The following was published in the May 2020 edition of Laurel View Living
I grew up in Mt. Pleasant and took my undergraduate degree in English Literature at Seton Hill University. Reading was – and still is – one of my all-time passions, and so it was truly a lifetime treasure to do my junior year of college at the University of Kent in Canterbury, England. I remember often the Dickens course I completed, which also included traveling to the various scenarios that novels were set in, and envisioning the London world of the 1800’s. It was life-changing.
Both of my parents were very business-minded; I had my first business when I was six, and towed beans, peppers and tomatoes up and down the farm road behind my neighborhood’s houses, exchanging them for a nickel or a dime. Later I delivered newspapers to the same neighbors, but honestly, I made more in cookies and pie than I did cash. That fostered my love of relationship selling, and remembering that your customers were individuals who wanted you to spend time with them.
After graduating from Seton Hill, I spent 18 years as a management consultant, ultimately traveling the world to help businesses such as Ford Motor Company, Corning, Microsoft, BHP Steel to create change that resulted in greater investor Returns on Investments. In many cases, the goal was to turn negative returns into positive to save the Division; sometimes it was for the Division to get the best sale price possible. In the latter case, Goldman Sachs was the valuator, and I got to interact with their team; that was the foundation of my love for measuring and increasing the value of businesses. In that capacity, I got to know every inch and corner of the business, workers at all levels, from the floor to the Executive dining room.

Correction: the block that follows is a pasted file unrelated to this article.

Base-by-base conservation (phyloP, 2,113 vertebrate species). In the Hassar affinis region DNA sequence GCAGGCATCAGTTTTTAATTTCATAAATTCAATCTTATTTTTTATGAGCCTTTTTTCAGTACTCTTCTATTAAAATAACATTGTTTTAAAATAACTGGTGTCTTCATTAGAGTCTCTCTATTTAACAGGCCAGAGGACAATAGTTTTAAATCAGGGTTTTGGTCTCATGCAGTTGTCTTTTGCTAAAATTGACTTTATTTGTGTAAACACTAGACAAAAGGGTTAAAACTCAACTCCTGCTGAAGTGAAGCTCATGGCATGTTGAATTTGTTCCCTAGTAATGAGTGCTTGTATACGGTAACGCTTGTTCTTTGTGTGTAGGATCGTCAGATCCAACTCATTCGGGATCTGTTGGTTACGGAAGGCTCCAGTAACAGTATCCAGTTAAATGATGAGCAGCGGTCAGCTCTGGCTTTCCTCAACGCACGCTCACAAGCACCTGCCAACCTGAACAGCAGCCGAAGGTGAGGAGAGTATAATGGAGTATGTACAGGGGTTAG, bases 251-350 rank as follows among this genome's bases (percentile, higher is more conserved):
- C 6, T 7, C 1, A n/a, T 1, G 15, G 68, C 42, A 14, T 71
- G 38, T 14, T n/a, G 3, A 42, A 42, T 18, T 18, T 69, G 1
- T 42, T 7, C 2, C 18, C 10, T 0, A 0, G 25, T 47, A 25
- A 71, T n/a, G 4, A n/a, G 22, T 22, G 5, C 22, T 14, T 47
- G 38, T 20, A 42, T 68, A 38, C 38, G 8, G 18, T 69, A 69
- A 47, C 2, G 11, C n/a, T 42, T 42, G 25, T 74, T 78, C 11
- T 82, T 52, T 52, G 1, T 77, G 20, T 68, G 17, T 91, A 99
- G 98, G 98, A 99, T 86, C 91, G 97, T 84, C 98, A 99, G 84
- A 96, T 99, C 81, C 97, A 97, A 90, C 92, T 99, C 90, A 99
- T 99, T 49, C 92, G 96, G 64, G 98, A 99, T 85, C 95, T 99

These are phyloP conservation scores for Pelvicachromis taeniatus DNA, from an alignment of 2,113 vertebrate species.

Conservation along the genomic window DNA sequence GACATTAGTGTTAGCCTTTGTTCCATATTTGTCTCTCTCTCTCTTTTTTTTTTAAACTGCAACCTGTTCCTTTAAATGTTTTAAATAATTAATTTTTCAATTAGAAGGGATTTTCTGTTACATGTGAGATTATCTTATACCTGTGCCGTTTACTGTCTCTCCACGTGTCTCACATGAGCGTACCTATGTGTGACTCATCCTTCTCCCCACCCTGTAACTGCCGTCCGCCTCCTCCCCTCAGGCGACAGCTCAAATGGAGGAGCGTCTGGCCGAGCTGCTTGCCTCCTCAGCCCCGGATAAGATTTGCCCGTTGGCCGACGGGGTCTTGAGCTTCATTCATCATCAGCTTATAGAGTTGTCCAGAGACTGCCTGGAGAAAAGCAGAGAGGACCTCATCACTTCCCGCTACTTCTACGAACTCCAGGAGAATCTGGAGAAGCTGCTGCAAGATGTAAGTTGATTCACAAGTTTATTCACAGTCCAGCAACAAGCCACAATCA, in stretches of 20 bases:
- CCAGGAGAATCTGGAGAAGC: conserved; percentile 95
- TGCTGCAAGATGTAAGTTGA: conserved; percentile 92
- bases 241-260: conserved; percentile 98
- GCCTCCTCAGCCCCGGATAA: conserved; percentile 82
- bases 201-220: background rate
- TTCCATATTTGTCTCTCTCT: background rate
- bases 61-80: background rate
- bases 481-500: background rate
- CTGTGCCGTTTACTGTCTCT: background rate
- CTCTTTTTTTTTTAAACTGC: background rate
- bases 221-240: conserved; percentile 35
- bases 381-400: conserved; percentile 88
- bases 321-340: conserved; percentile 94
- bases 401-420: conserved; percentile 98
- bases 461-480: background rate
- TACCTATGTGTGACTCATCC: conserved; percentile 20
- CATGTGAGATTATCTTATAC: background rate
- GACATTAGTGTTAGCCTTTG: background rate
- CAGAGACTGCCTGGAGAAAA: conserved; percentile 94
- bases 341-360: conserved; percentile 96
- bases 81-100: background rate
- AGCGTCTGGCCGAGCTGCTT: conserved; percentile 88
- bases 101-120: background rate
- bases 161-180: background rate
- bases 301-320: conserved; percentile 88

What was most fulfilling about it, though, was that the clients I was fortunate enough to work with allowed us to take the approach of understanding each employee’s gift, and setting them up for future success, either within or without the company. So, even when we had to deliver bad news to an individual, we gave them an opportunity for success.
While this was rewarding, the 100% travel and stress associated with the job eventually won out, and I returned home to Westmoreland County. I started a dot.com consulting business, which tapped out with the onslaught of 9-11; then worked for two years with a non-profit to help them recover from an overnight loss of half their funding — $18 million dollars. Then my family asked me to join the family business, Altman Telephone Services, and I did, first as a sales rep, then as owner. I would have to say that this was the most challenging job I ever had; employees don’t exactly jump to embrace the owner’s kid; and I was still looking at business from the Fortune 500 viewpoint. The customers were awesome though, I think notably of Sendell Motors and Stone & Co. Sendell allowed me to really learn how to reduce the cost of communication for a customer while increasing our revenue; Stone & Co. allowed me to implement Voice Over Internet Protocol, a novel protocol at that time that I learned about at Carnegie Mellon while doing my Masters there. I will never forget their encouragement and kindness.